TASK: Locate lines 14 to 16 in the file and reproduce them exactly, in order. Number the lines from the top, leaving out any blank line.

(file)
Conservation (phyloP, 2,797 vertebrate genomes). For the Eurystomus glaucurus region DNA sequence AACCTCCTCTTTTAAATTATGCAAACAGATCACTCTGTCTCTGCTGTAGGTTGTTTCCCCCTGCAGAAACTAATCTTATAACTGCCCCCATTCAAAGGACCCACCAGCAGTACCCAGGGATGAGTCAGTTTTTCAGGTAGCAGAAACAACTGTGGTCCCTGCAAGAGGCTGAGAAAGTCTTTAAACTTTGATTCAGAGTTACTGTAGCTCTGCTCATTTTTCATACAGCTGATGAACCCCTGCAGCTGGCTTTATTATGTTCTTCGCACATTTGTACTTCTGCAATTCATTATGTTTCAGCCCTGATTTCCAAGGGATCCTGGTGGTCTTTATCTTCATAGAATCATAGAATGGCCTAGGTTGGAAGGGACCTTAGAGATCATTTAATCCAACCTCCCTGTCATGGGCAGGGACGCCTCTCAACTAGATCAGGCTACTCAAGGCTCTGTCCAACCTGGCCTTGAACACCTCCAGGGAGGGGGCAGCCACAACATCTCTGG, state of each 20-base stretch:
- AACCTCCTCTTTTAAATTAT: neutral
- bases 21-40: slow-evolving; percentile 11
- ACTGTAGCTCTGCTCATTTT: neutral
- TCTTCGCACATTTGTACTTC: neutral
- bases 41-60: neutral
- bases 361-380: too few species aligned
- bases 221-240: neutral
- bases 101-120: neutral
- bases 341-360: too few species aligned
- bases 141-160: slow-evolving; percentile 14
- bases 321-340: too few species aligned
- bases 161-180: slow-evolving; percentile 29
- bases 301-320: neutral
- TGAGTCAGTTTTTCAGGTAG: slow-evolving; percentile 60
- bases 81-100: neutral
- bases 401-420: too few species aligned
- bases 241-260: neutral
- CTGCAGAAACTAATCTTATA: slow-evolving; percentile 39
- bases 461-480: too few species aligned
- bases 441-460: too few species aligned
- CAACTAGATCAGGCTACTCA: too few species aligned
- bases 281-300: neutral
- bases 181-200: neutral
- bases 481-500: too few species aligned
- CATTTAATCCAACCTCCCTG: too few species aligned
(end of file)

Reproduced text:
- bases 301-320: neutral
- TGAGTCAGTTTTTCAGGTAG: slow-evolving; percentile 60
- bases 81-100: neutral